Princeton Leaders Ask County To Help Fund New Community Center

Artist rendering of the proposed new Princeton Community Center.

SMITHFIELD – The Town of Princeton wants to build a new Community Center. Town officials are working to secure funding for the project and have asked Johnston County Commissioners to contribute towards the cost.

Princeton Mayor Don Rains

Mayor Don Rains and newly hired Town Administrator Michael King appeared June 6th before Commissioners asking for financial support. Mayor Rains said the current Community Center was built in the 1980’s and can accomodate a total of about 100 people. When town leaders began looking at renovating the building they learned constructing a new and larger Community Center was a better option.

The proposed new $2 million Community Center could accommodate up to 170 people and would include a covered porch, covered pavilion, and outdoor amphitheatre. The property could also be used as a wedding venue, farmers market, conference and meetings rooms, and by Veterans.

Mayor Rains said the proposed 6,325 sq ft facility would also be the new home for the Princeton Library which has outgrown their current space. The new location would allow them to double their hours of operation. The Community Center would be located about a half-block from the school, allowing students easy access to the library after classes.

Artist rendering of the proposed new Princeton Community Center.

Mayor Rains said 90 percent of all Downtown buildings are occupied and a new Community Center would enhance the quality of life for Princeton residents and those in surrounding communities like Pine Level, Kenly, Brogden and western Wayne County. The Center would be available to rent at a reasonable cost, the mayor promised, so the public could enjoy the use of the town building.

Rep. John Bell, who represents the Princeton area, was able to secure a $500,000 grant from the NC General Assembly towards the $2 million price tag. Private donations have reached $108,000. Princeton leaders want Johnston County to chip in $250,000 towards the cost.

Town officials will ask the USDA for a low-interest loan to cover the remaining cost, of just over $1.1 million.

Artist rendering of the proposed new Princeton Community Center.

The new Community Center would be constructed behind the current building, allowing the existing building to remain in use until the new facility opens. Afterwards, the old building would be razed.

The mayor said the less money the Town has to borrow the more profitable the building will be and the less debt the Town has to incur.

County Commissioners took the request under advisement as part of their 2022-2023 fiscal year budget, which must be approved by July 1, 2022.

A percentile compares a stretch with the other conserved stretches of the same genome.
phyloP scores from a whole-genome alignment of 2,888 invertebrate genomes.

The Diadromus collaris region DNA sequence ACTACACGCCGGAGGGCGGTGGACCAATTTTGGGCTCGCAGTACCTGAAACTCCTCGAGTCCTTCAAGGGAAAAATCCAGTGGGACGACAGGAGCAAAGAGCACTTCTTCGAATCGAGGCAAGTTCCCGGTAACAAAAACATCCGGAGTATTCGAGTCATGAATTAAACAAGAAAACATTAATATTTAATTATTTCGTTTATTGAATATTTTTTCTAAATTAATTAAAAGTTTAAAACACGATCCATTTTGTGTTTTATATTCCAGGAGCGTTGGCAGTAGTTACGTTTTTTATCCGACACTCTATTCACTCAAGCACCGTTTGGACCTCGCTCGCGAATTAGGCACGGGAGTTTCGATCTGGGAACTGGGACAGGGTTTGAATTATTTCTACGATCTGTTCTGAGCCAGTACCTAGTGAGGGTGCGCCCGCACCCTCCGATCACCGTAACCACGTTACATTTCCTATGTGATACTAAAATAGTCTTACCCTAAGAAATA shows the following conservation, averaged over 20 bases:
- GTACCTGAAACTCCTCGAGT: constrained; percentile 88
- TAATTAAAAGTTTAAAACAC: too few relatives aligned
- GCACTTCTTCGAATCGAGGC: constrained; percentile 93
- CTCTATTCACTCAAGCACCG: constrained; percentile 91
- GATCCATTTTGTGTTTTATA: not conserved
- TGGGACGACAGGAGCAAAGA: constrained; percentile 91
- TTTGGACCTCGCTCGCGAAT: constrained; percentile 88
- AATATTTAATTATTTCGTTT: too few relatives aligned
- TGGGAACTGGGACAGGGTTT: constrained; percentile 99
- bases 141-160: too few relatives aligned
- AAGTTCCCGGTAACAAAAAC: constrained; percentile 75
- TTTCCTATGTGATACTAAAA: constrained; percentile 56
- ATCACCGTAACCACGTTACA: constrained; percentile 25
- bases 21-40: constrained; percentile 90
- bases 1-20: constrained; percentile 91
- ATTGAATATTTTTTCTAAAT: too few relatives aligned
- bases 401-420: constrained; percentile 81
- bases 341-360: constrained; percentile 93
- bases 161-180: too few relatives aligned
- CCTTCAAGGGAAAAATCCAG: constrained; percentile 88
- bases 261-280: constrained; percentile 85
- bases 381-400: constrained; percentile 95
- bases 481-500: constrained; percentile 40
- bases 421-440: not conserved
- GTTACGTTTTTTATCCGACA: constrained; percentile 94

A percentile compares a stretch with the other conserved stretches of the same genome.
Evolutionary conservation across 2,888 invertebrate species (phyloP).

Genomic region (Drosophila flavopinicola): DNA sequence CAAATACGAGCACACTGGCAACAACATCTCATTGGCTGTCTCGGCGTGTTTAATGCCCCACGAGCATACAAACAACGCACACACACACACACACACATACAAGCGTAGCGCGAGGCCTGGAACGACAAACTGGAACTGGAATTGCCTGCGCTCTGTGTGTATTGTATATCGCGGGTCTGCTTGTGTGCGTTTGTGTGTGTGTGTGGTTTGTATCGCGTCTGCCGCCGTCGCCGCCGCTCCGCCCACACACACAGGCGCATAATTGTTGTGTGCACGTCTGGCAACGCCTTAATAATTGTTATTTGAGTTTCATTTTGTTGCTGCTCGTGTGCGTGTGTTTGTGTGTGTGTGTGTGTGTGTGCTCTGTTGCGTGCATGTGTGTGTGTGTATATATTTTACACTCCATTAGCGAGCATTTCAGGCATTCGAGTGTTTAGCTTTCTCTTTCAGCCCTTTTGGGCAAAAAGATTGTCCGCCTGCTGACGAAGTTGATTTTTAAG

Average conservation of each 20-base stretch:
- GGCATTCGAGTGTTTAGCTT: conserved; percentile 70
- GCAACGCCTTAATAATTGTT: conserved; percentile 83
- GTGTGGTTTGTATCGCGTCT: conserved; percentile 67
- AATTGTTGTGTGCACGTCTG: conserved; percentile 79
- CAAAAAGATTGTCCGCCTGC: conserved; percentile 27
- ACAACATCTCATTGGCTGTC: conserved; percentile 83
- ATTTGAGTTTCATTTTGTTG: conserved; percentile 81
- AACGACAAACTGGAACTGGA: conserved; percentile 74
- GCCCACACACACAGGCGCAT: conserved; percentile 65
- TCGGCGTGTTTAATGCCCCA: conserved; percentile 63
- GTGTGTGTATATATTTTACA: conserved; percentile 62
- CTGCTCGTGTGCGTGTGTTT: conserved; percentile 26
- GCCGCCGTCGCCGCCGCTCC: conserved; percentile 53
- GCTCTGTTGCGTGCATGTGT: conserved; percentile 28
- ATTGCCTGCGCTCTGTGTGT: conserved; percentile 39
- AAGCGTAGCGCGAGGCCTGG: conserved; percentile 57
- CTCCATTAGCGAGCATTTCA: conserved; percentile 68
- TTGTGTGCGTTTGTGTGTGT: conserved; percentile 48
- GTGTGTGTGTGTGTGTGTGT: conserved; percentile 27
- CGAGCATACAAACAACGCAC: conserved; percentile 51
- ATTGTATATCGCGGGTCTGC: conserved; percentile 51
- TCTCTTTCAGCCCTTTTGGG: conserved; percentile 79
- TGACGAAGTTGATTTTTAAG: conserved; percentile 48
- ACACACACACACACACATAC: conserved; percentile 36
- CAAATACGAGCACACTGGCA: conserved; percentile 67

13 COMMENTS

  1. No. If Princeton wants a new building, start a GoFundMe or something. But I don’t live in Princeton so I don’t want my tax dollars being used for it.

  2. Ah but of course. More residents, more needs. Don’t worry all of these massive subdivisions should raise enough tax revenue to pay for this center ….and the schools, fire police, duke energy expansion , water, sewer, road construction. Right Jocoproud?

    • If you’d been to Princeton, you’d know the library currently resides inside the Middle/High School and thus can’t stay open as long as other municipal libraries.

  3. I have not been to downtown Princeton in probably a decade or so, but I am happy to read that 90% of downtown building are occupied. The last time I was there, that was definitely not the case. It is always sad, to me anyhow, to go to any small town, in any place in the US and see so many buildings empty, especially when there is such a need for low income housing, middle income housing etc. If the owners would just agree to apply for grants and the towns or cities would agree to rezone the property, many of these empty building could become very nice apartments – or even like original use – business on the bottom floor and family lived above. A little imagination and money could give these buildings a second or third life. Happy to know that downtown Princeton seems to have figured out how to solve whatever problem they had before with so many empty and dilapidated buildings.

  4. I don’t live in Princeton so I can’t sat alot about the location, but what I can say is that there are many social programs that the commissioners are getting requests for that can be absorbed by the local libraries and local charities and churches. What I also can suspect that the cost of $2 million will be more than that and that grant money isn’t free.

  5. Stop tearing down old colonial homes and building duplex apartments, stop making this small town into a money racket for the already rich!

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